I attended a conference for professional women several years ago and sat through a retirement savings presentation. The two personal finance women on stage were created in the mold of Suze Orman. They laid out the usual routine about retirement savings and then took questions.
One brave woman raised her hand and asked, “I’m 60 and only have thirty thousand saved. Can you offer some advice?”
The room went silent for the longest time.
And then those two loser finance professionals heaped on the shame.
“Well, there’s just no magic for that,” one of them said as she shook her head. She almost rolled her eyes.
The other gave the question only a little bit more thought. “I guess you can cut back on your expenses. Maybe live with a relative.” She actually shrugged her shoulders.
Perhaps you think I’m too harsh on the financial professionals. You think the woman was asking for a miracle or a magic bullet.
She was asking for options.
She wasn’t asking to live off the golf course in a senior living community. She didn’t ask if she had enough money to buy a winter home in Arizona while keeping her home in New York. She was asking for ideas to help her think about her modest savings and retirement.
I think of this woman from time to time, because the collective shame the other women in the room vibed at her was disgusting. I’m sure she wasn’t the only woman in the room behind on retirement savings. But she was the only one with the guts to speak up about it.
I get it. She didn’t have money to invest with the personal finance professionals on stage. She wasn’t the target market they were hoping to hook at this conference.
But she’s not alone in wondering what to do if you are nowhere near the arbitrary retirement savings mark.
Have you read a personal finance article recently? They can scare you into paralysis because they’re mostly written off of the idea that everybody has the same life. The formula for saving for retirement makes a lot of assumptions: work a traditional job for decades, funnel twenty percent of your earnings to investments, retire at 65.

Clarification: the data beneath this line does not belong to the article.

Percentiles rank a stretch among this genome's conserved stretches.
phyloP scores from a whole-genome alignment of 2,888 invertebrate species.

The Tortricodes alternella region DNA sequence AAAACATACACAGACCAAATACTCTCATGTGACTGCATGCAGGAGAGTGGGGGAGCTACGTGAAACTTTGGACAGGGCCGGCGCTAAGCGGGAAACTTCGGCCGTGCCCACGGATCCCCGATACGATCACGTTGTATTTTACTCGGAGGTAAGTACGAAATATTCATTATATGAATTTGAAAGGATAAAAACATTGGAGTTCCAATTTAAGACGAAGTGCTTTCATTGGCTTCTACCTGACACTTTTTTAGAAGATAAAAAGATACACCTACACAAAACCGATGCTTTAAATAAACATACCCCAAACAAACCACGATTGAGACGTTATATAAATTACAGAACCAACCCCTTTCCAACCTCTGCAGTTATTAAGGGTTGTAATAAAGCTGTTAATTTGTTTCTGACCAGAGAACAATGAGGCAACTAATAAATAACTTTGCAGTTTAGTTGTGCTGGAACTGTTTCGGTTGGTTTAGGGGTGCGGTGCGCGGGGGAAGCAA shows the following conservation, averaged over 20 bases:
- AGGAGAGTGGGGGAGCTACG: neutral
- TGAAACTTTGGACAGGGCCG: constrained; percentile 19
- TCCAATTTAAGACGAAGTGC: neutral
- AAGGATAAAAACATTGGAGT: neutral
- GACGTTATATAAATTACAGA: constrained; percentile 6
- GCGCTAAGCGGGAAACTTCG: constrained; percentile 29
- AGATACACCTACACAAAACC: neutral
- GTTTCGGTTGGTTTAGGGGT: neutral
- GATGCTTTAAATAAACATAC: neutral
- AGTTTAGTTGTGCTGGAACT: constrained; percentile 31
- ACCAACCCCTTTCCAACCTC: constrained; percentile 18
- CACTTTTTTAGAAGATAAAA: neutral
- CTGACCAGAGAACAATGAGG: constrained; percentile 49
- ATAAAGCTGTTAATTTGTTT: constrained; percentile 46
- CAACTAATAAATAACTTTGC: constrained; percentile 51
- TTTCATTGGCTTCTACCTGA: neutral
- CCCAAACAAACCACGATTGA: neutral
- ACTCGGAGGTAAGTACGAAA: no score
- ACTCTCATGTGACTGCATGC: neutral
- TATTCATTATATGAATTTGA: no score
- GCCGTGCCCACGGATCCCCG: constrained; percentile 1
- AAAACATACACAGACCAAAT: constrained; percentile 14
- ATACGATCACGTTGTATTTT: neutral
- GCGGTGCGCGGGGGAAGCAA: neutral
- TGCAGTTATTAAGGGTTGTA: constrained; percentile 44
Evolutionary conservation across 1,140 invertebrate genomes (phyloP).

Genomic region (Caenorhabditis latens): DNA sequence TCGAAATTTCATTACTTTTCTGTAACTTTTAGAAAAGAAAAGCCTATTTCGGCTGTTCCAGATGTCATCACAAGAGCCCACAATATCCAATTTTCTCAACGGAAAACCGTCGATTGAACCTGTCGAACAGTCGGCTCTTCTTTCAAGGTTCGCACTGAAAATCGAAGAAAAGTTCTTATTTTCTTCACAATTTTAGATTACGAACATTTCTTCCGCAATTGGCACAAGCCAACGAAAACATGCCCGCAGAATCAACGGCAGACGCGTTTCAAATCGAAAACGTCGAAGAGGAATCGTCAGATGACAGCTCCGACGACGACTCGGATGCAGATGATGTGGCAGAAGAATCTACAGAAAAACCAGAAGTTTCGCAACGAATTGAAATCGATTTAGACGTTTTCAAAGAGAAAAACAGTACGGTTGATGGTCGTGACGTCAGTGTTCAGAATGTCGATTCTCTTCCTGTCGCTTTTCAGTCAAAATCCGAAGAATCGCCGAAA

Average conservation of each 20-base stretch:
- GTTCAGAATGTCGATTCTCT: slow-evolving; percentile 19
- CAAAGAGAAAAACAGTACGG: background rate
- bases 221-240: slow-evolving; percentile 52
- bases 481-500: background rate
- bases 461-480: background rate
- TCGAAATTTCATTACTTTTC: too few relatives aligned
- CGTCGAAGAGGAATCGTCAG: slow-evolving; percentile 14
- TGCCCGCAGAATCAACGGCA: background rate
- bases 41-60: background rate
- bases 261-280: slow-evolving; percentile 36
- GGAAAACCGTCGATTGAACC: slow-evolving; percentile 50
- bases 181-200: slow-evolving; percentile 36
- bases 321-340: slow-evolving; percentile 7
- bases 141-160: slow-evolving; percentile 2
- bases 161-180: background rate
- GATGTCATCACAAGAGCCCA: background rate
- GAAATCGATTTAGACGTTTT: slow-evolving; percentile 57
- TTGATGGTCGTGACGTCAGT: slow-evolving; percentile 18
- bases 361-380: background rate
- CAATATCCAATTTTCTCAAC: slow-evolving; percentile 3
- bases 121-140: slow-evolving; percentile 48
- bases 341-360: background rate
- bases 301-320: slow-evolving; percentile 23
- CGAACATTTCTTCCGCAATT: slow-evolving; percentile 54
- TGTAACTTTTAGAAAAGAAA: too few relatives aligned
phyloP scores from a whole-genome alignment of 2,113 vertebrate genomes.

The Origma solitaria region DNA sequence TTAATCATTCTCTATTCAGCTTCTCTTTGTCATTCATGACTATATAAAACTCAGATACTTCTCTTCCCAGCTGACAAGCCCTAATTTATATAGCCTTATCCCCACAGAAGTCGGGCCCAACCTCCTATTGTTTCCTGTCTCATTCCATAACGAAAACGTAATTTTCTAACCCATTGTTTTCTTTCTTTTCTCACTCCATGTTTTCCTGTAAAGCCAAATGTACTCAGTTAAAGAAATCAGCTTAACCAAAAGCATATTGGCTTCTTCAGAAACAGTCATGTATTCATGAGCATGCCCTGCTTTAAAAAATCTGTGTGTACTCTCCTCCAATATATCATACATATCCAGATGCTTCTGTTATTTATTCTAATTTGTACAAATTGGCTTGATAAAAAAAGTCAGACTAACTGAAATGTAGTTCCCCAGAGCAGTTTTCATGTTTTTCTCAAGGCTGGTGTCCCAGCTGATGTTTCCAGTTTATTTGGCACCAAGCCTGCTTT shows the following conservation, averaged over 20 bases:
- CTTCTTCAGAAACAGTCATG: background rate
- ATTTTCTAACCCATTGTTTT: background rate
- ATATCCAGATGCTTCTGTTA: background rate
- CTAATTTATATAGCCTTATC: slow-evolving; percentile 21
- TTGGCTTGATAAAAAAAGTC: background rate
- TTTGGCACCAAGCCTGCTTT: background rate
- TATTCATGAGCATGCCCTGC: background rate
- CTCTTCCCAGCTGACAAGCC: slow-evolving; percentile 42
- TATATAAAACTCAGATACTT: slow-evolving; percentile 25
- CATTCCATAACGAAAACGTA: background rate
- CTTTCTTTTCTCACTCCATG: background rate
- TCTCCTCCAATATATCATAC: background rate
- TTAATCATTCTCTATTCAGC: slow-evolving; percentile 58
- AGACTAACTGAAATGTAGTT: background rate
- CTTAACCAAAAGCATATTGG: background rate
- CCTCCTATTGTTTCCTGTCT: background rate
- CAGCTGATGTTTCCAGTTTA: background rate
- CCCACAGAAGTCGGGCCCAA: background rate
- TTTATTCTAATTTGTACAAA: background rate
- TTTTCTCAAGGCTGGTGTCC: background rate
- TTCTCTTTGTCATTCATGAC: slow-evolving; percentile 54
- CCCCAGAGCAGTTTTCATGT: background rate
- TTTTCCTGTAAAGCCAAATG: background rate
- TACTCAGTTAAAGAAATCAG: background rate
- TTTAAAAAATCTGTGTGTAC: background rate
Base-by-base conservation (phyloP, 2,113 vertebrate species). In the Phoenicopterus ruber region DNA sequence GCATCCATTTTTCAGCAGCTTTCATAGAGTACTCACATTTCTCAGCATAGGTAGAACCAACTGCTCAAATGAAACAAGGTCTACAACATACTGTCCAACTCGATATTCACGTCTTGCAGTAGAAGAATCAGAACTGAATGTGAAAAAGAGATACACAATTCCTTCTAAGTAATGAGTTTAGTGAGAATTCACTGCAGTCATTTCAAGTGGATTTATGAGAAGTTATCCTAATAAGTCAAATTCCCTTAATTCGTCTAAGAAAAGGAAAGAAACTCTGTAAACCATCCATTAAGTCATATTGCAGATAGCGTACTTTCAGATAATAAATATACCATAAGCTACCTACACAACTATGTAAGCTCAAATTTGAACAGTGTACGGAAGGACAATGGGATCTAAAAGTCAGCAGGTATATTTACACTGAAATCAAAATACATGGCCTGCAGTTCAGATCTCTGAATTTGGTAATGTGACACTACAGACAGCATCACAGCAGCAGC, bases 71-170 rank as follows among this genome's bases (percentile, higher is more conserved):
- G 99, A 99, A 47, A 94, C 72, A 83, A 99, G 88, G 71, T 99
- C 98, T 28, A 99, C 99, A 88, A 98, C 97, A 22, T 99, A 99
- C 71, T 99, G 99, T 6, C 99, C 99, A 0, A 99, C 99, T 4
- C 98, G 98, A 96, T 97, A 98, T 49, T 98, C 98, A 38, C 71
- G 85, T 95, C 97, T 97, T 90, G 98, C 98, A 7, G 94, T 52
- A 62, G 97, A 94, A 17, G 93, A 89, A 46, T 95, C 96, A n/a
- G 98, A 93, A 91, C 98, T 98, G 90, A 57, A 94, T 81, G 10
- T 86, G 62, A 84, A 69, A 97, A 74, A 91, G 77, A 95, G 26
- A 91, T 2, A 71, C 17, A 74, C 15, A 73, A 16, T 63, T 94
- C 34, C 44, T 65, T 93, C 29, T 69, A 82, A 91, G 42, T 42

But these assumptions leave a big chunk of people out of the equation.
The Center for Retirement Research did a study which showed Americans between the ages of 55 and 65 have a median amount of $120K in their retirement fund. This isn’t close to the 1 Million many people are going for.
If you’re one of these people, you need to answer one question about retirement.
What does retirement look like for you?
I’m not talking about the Vanguard Fund advertisements that show two gray haired seniors on a sail boat with the wind blowing through their hair. That ad is largely a myth. Very few will get to do this.
I’m not here to burst any bubbles. If you’re one of the people who did everything the way the personal finance articles instructed, happy sailing.
But if you’re someone who actually KNOWS you are going to fall significantly short of Sail Boat Retirement, then I’m not telling you something you don’t already know. So realistically, ask that question again.
What does retirement look like for you? Not for someone else. But for YOU.
Maybe it’s staying in the house you will have paid off by the time you turn 65. Or perhaps you do actually plan on living with relatives (there’s no shame in that, many people used to live in multi-generational households before modern America said we should house our elderly in senior homes).
Or here’s a radical idea: Maybe you don’t retire.
Plenty of people are working until well past the age of 65. That could be you.
That may sound horrendous to you, but before you cry over it, really give it some thought. You can make a plan. More on that plan in another post, but for now, just let the idea of working longer sit with you.
The retirement professionals can say a million dollars is what you need, but if you’ve only got thirty thousand, then it really doesn’t make sense to agonize over the magic number you aren’t going to hit by age 65. Turn down the noise of others and decide what you need, not what others think you need. Then get to work on devising a plan. People may say it’s too late, but that’s not true. You are still alive so it’s not too late.
We’re going to talk about turning these ideas into actual plans, so come back around.